Thanking you is not enough, but Thank You.

Photo Oct 05, 7 49 01 PMPhoto Oct 05, 7 54 58 PMPhoto Oct 05, 8 16 51 PM  Photo Oct 05, 7 49 49 PMPhoto Oct 05, 7 53 24 PM   Photo Oct 05, 7 45 56 PM   Photo Oct 05, 8 12 00 PMPhoto Oct 05, 7 47 29 PMPhoto Oct 05, 7 46 42 PMPhoto Oct 05, 7 48 52 PMPhoto Oct 05, 8 08 39 PMPhoto Oct 05, 7 57 00 PMPhoto Oct 05, 7 51 29 PMPhoto Oct 05, 7 51 12 PMPhoto Oct 05, 7 57 43 PMPhoto Oct 05, 8 13 41 PM   Photo Oct 05, 7 51 43 PM

Day Four: The TWO Things I Love Most About Teaching

I LOVE teaching. There are specifically 2 reasons that I enjoy my job.

1) STEM Career Coaching

My grandmother used to talk to her grown children frequently about their jobs. Of course she was concerned about family, kids, home, but career has always been important to my family. It’s genetic. You spend SO much time working. Not just the everyday, but across your entire life. It is important to have a fulfilling, enjoyable career because it is a huge part of life.

Many of our students don’t have someone who know much about the STEM in their careers, so I enjoy helping my students think about their options. Careers that require STEM include: doctor, electrician, cosmetologist, radiology assistant, auto mechanic, farmer, graphic designer, photographer, engineer, chef, builder, athletic trainer,…. You get the idea. Everyone uses STEM!

The students who take the hard core STEM jobs …I teach them in AP Chemistry, coach them in science Olympiad, or guide them to become a STEM intern with a local business. If they can narrow their focus in high school, they can get a head start on where to concentrate when they get to college.

2) I love high school kids. I can have regular conversations with them like I would with other adults, BUT high school kids like to have a bit more fun than adults do. And so do I. I like goofing off and being silly, and that works well in the classroom. I just read a great blog post by Heather Hollands and Amy Latinen, and Heather mentioned wanting to “engage all students” this year as one of her goals. Goofing off (in the right context) while teaching chemistry is my way of engaging students. They tend to stay focused a bit more because they don’t want to miss anything.

There is definitely more that I love about teaching, but this will be enough for now…..

@marthavmilam

Teachers Who Love Teaching Quote Back To School Quotes For Teachers

Day Three: Teacher Evaluation Goal – Including Differentiation in My Lesson Plans (& why I DON’T want to do it!)

I will have to say that the part of our TKES (Teacher Keys Effectiveness System) in which I am weakest is DIFFERENTIATION. I don’t PLAN it into my lesson plans like I need to do for the teacher evaluation process.

After reading a little bit on the subject, it seems that there are three terms: Differentiation, Personalized Learning, and Individualization of Learning. I personally don’t have an interest in spending much time “differentiating” among these three, but I will discuss them because it is an interesting concept. “Personalization” is not something that teachers can provide – it’s what those of us who are reading this blog are doing: directing our own learning. I do encourage students to do such, however.

I realize that I am a long way from documentation of individualized learning. I work about ten hours a day, I never get my daily goals completely accomplished, and I don’t do a good job of differentiating in my lesson plans. That being said, individualization is not on my radar as a “planned” goal. I already give up here.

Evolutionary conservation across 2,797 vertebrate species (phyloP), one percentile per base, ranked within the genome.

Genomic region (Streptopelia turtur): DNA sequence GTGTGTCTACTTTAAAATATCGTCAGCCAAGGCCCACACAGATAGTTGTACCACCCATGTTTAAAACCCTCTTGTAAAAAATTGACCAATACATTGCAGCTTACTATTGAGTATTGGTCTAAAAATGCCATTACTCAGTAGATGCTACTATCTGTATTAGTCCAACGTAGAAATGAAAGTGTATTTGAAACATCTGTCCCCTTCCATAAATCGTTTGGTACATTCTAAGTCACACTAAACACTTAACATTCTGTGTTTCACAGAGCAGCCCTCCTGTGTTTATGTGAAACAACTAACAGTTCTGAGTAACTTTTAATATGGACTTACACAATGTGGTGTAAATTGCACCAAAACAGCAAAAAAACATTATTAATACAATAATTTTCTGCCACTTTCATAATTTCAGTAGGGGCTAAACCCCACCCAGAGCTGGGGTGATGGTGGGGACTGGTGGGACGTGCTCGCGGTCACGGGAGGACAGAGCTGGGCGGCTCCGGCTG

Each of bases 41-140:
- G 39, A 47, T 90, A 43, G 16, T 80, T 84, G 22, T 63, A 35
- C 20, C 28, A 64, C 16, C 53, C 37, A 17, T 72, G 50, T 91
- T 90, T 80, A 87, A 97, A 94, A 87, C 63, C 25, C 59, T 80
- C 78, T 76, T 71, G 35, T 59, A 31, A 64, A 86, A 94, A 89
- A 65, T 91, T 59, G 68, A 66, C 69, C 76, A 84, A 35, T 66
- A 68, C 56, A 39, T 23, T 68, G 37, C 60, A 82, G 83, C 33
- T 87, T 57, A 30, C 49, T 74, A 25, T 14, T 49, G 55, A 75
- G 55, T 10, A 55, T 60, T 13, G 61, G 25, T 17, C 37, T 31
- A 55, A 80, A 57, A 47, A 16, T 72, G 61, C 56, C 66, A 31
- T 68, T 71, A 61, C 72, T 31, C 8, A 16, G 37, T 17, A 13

Now – do I DO individualized learning with students? Of course! Most teachers do….We see how or why a student is struggling OR why he/she is so far advanced, and we create an explanation or a question specifically for that student. That is individualized teaching (learning?-doesn’t matter what you call it in my opinion). Am I going to spend time to put that in my lesson plans? No.

Do I differentiate? Of course – same as above. Most teachers do. Is it important to put that in my lesson plans? Not in my opinion, but that’s because I know I am doing it – so documenting becomes is a burdensome task. I suppose that with 150 teachers at our school it needs to be documented somewhere in case someone might possibly want to see it. Although I hope that I do the right things most days, I know that others may be falling short and that documentation should be required.

It’s only my third blog, but it’s already time for me to reveal that I am not a fan of educational drama. I know that those outside the classroom love to research the latest and greatest things that those of us in the classroom should be doing, but to me good teaching is just a combination of “teacher sense”, professionalism, loving kids, content knowledge…and enough sleep.

Back to the goal. I WILL include differentiation in my lesson plans – and the best part of this is that I work with a great team of peers and a supportive administration. We will work together to accomplish this task so that I can get a check mark on my teacher evaluation. And so that I can go to sleep at night.

@marthavmilam

Top Educational Quote Posters for your Classroom ~ Educational Technology and Mobile Learning  Re-Pinned by Penina Penina Rybak MA/CCC-SLP, TSHH CEO Socially Speaking LLC YouTube: socialslp Facebook: Socially Speaking LLC www.SociallySpeakingLLC.com Socially Speaking™ App for iPad:  http://itunes.apple.com/us/app/socially-speaking-app-for/id525439016?mt=8

The 30 Day Blog of a High School Science Teacher

I am taking the challenge. Not the ice bucket challenge, but the blogging challenge. Apparently September is Reflective Teacher Month at TeachThought, an innovative teaching organization that inspires me via a Twitter feed. I would like to blog as a science teacher, but I don’t have a clear direction on creating material. Thank you to @teachthought for posting 30 days worth of blogging ideas. I am ready to start! Stay tuned for Monday, September 1…. #reflectiveteacher

@marthavmilam

wpid-wp-1409361558351.jpeg“We are our stories. We compress years of experience, thought, and emotion into a few compact narratives that we convey to others and tell ourselves…”—Daniel Pink, A Whole New Mind
Blogger Challenge Badge 2014.png